Robert Catalanello, left, said the article written by Zachary Kramer regarding a discrimination lawsuit filed against Catalnello by an ex-employee suggested the employee’s allegations were proven facts. ()
A legal scholar will not have to face defamation claims for writing and speaking about a Wall Street manager who was being sued for allegedly calling an employee a “homo” for being a vegetarian, a Manhattan federal judge has ruled.
The manager, Robert Catalanello, had argued that Zachary Kramer, a professor at Arizona State University’s Sandra Day O’Connor College of Law, had written an article and given a lecture suggesting that allegations against Catalanello were proven facts, even though the employee’s sex discrimination lawsuit was pending.
Southern District Judge Paul Engelmayer (See Profile) ruled on Wednesday in Catalanello v. Kramer, 1:13-cv-07121, that Kramer’s article and lectures provided enough context to make clear that the allegations were not proven. He also ruled that some of Kramer’s statements targeted by Catalanello’s suit were protected statements of opinion.
The underlying discrimination suit was filed in 2009 in state Supreme Court by Ryan Pacifico, a former foreign exchange trader at Credit Agricole. He brought discrimination claims under New York City and state human rights laws, alleging that Catalanello subjected him to a hostile work environment.
Among other allegations, Pacifico said Catalanello called him “gay” and “a vegetarian homo” in front of colleagues after learning that he did not eat meat. Pacifico eventually quit. Catalanello denied the allegations in an answer to the complaint. In 2012, Pacifico dropped the suit with prejudice without disclosing why.
In 2011, the Washington University Law Review published Kramer’s article about the lawsuit, called “Of Meat and Manhood.” Kramer wrote that plaintiffs began filing claims alleging that they faced discrimination for failing to behave according to gender stereotypes, and that courts were becoming suspicious of such claims as attempts to “bootstrap” sexual orientation, which is not a protected category in most states, onto sex discrimination claims. Kramer argued that this was mistaken, and “that sometimes sex discrimination manifests as other forms of bias.” He used Pacifico’s case as a key example, and talked about his allegations in detail.
In 2012, Kramer gave a lecture on the article at the Western New England University School of Law.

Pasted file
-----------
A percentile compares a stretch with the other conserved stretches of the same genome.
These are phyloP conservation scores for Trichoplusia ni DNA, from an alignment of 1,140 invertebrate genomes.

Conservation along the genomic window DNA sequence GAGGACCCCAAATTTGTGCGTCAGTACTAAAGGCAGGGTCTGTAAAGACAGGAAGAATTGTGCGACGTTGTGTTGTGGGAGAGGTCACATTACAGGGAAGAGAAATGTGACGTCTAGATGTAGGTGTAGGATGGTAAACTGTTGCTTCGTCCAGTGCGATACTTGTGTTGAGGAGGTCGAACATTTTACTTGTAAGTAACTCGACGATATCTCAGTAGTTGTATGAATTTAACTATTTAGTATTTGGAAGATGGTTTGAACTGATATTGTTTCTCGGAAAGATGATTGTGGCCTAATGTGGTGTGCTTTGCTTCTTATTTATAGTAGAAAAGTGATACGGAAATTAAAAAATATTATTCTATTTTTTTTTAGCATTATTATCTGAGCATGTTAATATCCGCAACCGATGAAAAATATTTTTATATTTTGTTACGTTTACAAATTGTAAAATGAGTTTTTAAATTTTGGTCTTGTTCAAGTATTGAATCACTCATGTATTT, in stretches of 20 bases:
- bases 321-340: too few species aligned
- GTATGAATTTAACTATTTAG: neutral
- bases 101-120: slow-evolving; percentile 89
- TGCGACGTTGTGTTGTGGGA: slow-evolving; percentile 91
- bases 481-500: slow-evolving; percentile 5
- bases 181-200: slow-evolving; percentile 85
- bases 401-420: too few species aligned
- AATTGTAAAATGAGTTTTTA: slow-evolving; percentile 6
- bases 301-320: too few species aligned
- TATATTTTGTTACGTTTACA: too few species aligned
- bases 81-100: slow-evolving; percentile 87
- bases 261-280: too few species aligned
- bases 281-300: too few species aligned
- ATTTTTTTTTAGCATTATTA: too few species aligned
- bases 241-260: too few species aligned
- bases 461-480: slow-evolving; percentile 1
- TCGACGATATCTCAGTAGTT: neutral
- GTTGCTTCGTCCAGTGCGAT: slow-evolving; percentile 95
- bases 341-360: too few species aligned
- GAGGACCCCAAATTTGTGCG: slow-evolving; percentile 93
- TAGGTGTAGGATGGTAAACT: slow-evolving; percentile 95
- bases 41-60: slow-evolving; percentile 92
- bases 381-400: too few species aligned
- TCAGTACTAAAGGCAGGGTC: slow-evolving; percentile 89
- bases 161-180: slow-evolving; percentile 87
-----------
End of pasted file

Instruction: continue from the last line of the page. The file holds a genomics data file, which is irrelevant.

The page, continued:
Catalanello sued Kramer that year in the District of New Jersey; the case was transferred to the New York in 2013. He brought two counts of defamation and two of false light invasion of privacy, one each for the article and the lecture. Kramer moved to dismiss.
Engelmayer, granting that motion, first noted that the case would be governed by New Jersey law, where Catalanello lived.
He found that Kramer’s statements were protected under New Jersey law by “fair-report privilege,” which protects a “full, fair and accurate” account of statements made in an official proceeding, like a lawsuit, even if they are defamatory.
Engelmayer found that, while Kramer did not “consistently repeat the words ‘claim’ or ‘allegation’” throughout his article and lecture when recounting Pacifico’s allegations, he did introduce the lawsuit by noting that it was still in progress.
“Here, Kramer gave a ‘full, fair, and accurate account’ of the allegations in Pacifico’s then-ongoing discrimination suit against Catalanello,” the judge wrote. “Significantly, Kramer did so in a way that made clear that the information presented from the Pacifico lawsuit consisted of mere allegations and that the lawsuit remained pending.”
The judge acknowledged that some sentences, on their own, appeared to say that Catalanello had definitely done what Pacifico said he did, but found that these sentences “cannot be stripped from their context.”
“Taken as a whole, Kramer’s account gives a substantially correct account of the allegations in the Pacifico complaint, and does not give the reader the erroneous impression that these allegations are proven ‘facts,’” the judge said.
Catalanello also had targeted Kramer’s thesis about the true nature of Catalanello’s alleged discrimination. Kramer claimed that vegetarianism and sexual orientation were merely “proxies” for Catalanello’s real motive—that Pacifico failed to conform to his “idea of how a ‘real’ man is supposed to look and act.”
Engelmayer found that this was a statement of opinion, and thus not subject to a defamation claim.
Catalanello is represented by Thomas Cafferty, a director at Gibbons, and Jonathan Klein, an associate there.
Kramer is represented by Peter Shapiro, a partner at Lewis Brisbois Bisgaard & Smith.
The attorneys could not be reached for comment.